It’s not something you think about doing on a regular basis, and sometimes the only time your pets teeth will be checked are at their annual vaccination.
It is important to check inside your pets mouth regularly, in order to spot any potential problems.
All dogs and cats have a first (deciduous/baby) and second (adult) set of teeth.
The deciduous teeth should start to be pushed out once the adult teeth start to erupt, just like with humans. By the time your cat or dog is 8 months old, this process should be complete.
Sometimes this isn’t always the case. The deciduous teeth can become stuck resulting in “double fangs”. We tend to see this more commonly in the smaller breed of dogs- lhasa apso, yorkshire terrier, bichon frise, miniature poodles. It can happen in any breed or size of dog however.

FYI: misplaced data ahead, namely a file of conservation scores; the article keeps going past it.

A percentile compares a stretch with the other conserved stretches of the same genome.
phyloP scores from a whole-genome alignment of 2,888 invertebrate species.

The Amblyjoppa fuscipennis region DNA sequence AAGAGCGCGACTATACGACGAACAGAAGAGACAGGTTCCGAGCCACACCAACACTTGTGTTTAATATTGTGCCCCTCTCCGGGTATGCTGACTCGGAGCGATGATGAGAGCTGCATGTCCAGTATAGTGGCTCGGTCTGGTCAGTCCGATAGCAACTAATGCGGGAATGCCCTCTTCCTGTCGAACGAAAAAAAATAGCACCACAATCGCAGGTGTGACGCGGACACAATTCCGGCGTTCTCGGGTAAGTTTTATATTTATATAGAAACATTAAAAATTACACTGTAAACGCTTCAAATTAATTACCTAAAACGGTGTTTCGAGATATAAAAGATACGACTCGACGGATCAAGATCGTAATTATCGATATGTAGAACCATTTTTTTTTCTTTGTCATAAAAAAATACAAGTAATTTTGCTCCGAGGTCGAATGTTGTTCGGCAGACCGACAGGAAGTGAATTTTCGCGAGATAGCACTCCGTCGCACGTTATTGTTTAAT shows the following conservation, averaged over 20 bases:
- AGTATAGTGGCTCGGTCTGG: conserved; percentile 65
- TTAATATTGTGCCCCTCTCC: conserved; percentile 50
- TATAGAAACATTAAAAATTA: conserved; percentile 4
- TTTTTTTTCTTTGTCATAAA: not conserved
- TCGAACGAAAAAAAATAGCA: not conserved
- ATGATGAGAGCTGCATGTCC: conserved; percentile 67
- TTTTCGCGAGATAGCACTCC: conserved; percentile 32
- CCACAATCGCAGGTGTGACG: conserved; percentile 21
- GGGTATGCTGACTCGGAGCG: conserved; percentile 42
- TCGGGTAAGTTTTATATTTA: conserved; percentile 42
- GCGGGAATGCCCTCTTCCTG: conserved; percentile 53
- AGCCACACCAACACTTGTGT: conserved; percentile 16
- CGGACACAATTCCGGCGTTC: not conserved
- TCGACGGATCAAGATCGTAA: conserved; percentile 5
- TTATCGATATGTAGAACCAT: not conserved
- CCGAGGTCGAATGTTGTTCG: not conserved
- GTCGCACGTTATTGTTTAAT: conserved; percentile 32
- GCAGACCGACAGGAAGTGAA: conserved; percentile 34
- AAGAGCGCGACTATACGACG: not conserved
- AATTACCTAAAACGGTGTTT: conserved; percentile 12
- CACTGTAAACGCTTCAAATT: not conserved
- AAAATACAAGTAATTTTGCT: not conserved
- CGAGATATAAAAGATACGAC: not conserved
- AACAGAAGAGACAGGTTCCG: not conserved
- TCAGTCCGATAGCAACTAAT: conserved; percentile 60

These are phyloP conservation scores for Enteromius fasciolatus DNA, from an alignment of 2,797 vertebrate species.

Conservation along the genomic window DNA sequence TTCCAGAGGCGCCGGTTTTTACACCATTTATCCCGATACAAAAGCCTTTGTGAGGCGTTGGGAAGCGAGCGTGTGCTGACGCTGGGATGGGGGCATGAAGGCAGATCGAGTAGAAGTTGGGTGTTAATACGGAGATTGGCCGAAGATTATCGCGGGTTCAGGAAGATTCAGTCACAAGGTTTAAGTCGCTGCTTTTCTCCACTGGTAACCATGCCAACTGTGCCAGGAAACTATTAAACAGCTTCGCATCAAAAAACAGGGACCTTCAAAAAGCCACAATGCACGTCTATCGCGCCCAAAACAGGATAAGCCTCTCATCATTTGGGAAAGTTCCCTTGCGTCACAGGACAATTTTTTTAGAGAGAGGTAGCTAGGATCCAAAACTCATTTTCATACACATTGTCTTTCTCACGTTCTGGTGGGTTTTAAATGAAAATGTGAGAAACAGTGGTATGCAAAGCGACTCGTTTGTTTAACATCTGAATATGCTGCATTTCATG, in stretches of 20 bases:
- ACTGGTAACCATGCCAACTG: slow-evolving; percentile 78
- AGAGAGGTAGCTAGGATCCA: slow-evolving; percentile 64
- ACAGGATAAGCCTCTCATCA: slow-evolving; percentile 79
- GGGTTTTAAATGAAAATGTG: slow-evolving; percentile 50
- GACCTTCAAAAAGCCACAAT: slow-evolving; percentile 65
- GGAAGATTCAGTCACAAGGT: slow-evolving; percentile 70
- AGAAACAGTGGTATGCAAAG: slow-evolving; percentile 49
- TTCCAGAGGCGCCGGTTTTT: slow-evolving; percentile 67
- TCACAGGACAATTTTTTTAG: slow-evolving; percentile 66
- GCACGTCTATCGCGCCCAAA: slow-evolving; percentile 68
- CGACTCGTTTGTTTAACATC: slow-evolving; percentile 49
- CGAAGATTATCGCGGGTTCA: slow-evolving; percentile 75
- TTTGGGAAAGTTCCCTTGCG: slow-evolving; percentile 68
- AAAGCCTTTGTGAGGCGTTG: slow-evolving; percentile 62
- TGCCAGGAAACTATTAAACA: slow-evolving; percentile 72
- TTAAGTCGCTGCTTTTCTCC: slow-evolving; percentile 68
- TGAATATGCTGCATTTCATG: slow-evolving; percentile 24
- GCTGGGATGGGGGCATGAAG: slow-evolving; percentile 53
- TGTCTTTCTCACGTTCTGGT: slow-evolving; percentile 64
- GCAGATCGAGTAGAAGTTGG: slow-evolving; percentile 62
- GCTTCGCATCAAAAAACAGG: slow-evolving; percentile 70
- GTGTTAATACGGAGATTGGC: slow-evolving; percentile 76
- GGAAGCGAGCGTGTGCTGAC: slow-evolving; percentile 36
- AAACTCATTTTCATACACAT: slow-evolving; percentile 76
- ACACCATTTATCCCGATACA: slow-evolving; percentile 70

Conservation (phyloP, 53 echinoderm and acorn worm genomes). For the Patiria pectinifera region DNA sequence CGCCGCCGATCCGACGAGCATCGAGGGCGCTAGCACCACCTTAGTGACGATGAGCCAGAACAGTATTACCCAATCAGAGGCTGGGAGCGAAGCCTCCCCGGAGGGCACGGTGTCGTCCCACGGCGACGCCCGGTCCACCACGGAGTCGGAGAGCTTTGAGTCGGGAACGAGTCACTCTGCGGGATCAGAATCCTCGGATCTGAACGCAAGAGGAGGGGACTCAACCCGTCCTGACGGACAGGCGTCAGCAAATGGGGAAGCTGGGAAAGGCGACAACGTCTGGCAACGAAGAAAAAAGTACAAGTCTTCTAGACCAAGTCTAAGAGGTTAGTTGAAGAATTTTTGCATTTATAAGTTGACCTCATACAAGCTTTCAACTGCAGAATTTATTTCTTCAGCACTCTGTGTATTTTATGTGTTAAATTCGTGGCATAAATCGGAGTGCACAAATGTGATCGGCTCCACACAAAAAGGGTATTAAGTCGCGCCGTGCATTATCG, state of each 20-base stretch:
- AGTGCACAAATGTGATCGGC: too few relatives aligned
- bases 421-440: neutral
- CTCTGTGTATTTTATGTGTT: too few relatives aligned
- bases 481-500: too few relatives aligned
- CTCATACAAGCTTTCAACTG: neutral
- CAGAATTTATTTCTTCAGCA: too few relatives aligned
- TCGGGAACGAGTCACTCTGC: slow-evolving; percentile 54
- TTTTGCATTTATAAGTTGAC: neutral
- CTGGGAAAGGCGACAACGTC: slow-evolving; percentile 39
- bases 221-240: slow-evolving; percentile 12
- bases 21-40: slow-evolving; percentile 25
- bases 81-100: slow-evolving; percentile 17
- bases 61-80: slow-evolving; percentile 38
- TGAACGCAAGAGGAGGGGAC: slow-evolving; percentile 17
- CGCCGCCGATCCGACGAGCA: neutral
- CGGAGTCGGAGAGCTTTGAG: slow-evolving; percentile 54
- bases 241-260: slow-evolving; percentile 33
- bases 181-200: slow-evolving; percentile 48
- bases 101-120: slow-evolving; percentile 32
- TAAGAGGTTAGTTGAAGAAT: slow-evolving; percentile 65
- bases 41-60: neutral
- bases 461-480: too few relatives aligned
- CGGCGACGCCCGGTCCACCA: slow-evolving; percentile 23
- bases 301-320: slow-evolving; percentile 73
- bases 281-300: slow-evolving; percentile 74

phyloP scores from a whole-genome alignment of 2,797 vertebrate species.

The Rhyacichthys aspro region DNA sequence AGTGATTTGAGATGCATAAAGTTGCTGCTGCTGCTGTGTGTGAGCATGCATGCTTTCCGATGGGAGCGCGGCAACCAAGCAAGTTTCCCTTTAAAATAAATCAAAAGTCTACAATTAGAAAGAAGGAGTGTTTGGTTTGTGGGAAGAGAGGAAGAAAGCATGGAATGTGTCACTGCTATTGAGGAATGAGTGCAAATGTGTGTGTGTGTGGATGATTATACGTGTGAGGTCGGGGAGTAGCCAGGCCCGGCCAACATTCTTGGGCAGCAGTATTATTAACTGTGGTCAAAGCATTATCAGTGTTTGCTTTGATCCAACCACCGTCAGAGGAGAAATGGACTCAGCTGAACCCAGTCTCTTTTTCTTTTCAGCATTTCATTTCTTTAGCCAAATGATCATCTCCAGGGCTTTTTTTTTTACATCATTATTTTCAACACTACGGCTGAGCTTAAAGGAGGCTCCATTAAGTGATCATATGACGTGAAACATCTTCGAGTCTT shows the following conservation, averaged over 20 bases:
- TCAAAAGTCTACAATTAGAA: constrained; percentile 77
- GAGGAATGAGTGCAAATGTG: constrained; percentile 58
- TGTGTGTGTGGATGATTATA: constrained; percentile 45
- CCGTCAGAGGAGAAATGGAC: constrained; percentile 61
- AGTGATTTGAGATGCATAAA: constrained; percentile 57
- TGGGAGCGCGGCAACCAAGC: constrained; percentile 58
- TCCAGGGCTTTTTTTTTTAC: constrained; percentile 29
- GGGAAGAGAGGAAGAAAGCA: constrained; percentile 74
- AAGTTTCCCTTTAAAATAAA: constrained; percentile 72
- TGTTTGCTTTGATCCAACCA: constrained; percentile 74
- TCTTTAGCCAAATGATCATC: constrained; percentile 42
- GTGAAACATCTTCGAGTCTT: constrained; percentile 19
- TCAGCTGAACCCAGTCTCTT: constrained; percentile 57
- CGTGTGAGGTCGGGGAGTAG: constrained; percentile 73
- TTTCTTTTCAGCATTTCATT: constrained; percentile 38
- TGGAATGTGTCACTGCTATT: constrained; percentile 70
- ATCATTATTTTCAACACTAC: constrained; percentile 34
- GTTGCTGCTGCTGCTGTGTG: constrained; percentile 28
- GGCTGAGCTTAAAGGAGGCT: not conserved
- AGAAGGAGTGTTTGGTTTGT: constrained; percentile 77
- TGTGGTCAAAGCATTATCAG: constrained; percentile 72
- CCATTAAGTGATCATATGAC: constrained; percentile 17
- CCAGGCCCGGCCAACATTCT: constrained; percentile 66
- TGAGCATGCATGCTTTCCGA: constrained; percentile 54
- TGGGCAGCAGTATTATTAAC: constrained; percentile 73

As you can see from the picture, food, hair and bacteria can get stuck between the small gap of the two teeth, which then causes discomfort and gingivitis. We recommend having the baby teeth extracted sooner rather than later. Many people choose to do this when their pet is in for neutering, to reduce the need for a second anaesthetic.
Due to the bacteria in the plaque and tartar, the gum become inflammed and sore (gingivitis). When we scale this off the gums often tend to bleed.
As long as good home care is carried out afterwards, the gums can heal which makes the tooth more secure.
What to do?
There are many products you can buy that can help keep your pets teeth healthy, from chews and toys to toothpastes and mouth wash!
The very best thing you can do is to brush your pets teeth. It is advisable to start this when they are young to get them used to it, but you can try with older pets as long as you do it gradually and patiently.
You can book a free dental check appointment with one of our nurses for us to assess your pets teeth and give advise on the best way to keep them in tip top shape.